Schedule an Appointment: 973.839.5700

    1777 Hamburg Turnpike, Suite 301, Wayne, NJ, 07470


    Calcium and Vitamin D

    We have 206 or more bones in our bodies. Our bones are made of collagen which is a protein and calcium phosphate which is a mineral. The calcium is what makes our bones strong and hard. We cannot make calcium so we must eat or drink foods to get the calcium we need. In addition to being an important substance in the bones, calcium is also used by our bodies to help our muscles and nerves work properly and to assist us in healing wounds. When our bodies need calcium it is taken from the bones and a low level of calcium in our bodies can lead to brittle soft bones that can break or fracture easily.

    Osteoporosis is a disease that occurs when the bones are weak and deficient in the calcium needed to keep them strong. While there are several causes of osteoporosis, inadequate calcium intake can certainly lead to it and one of the first steps in treatment is to make sure your dietary calcium intake is adequate. It is important to remember that how much calcium we actually need depends on a number of factors including age, gender and pregnancy. The following is a guideline to how much calcium is needed by different age groups:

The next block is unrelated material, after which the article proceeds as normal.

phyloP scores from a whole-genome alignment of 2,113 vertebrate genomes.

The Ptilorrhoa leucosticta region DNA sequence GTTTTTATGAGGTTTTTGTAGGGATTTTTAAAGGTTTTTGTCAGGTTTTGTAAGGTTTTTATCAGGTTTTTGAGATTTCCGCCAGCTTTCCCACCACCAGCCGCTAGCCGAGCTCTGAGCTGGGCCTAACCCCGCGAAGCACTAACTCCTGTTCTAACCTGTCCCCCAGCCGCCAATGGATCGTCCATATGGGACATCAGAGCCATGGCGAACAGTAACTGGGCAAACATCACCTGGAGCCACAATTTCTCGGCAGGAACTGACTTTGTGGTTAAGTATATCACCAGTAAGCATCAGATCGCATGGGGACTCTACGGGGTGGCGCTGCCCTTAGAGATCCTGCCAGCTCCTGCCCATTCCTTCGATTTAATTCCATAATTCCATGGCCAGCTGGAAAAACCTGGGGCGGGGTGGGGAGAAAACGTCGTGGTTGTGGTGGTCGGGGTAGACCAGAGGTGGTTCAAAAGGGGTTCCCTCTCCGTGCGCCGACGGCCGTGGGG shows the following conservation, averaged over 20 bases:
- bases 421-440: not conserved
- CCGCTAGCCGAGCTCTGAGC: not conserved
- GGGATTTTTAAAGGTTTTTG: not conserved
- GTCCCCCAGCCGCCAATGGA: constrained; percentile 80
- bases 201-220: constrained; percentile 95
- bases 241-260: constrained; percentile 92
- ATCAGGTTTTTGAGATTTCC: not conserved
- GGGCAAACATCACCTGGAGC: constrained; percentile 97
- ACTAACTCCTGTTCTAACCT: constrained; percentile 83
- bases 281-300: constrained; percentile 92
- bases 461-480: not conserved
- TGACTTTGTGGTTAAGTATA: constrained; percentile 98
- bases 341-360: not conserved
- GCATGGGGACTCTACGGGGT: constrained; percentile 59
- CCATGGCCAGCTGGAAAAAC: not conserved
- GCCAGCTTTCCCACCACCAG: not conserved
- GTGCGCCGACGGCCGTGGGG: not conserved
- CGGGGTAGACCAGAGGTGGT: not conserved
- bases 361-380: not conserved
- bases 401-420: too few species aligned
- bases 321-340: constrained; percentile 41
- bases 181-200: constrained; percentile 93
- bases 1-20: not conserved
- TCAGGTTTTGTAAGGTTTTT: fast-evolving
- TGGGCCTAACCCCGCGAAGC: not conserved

Our primary source of calcium should be in the foods we eat and drink. Excellent sources of calcium include dairy products like milk, yogurt and cheese. Other great sources are tofu, green leafy vegetables like spinach, kale and mustard greens, broccoli and almonds. Remember that calcium enriched foods like orange juice with calcium and calcium enriched almond mild are other excellent sources. When we cannot get all the calcium we need from food, supplements like calcium carbonate and calcium citrate can help to insure adequate calcium intake. Calcium carbonate should be taken with food. Calcium citrate can be taken with or without food It is also important to remember that we need Vitamin D to help us absorb calcium. The National Osteoporosis Foundation recommends 400- 800 IU of Vitamin D for people under the age of 50 and 800 to 1000 IU of Vitamin D for all adults over 50. Unfortunately, doctors are beginning to diagnose Vitamin D deficiency in more people and getting Vitamin D levels and treating deficiency is becoming a focus of attention. While we can make Vitamin D with 10-15 minutes of sun exposure daily, our ability to do this decreases over time. Excellent sources of Vitamin D in food include milk, tuna fish and eggs.

    Click on the links below to learn more about Calcium and Vitamin D: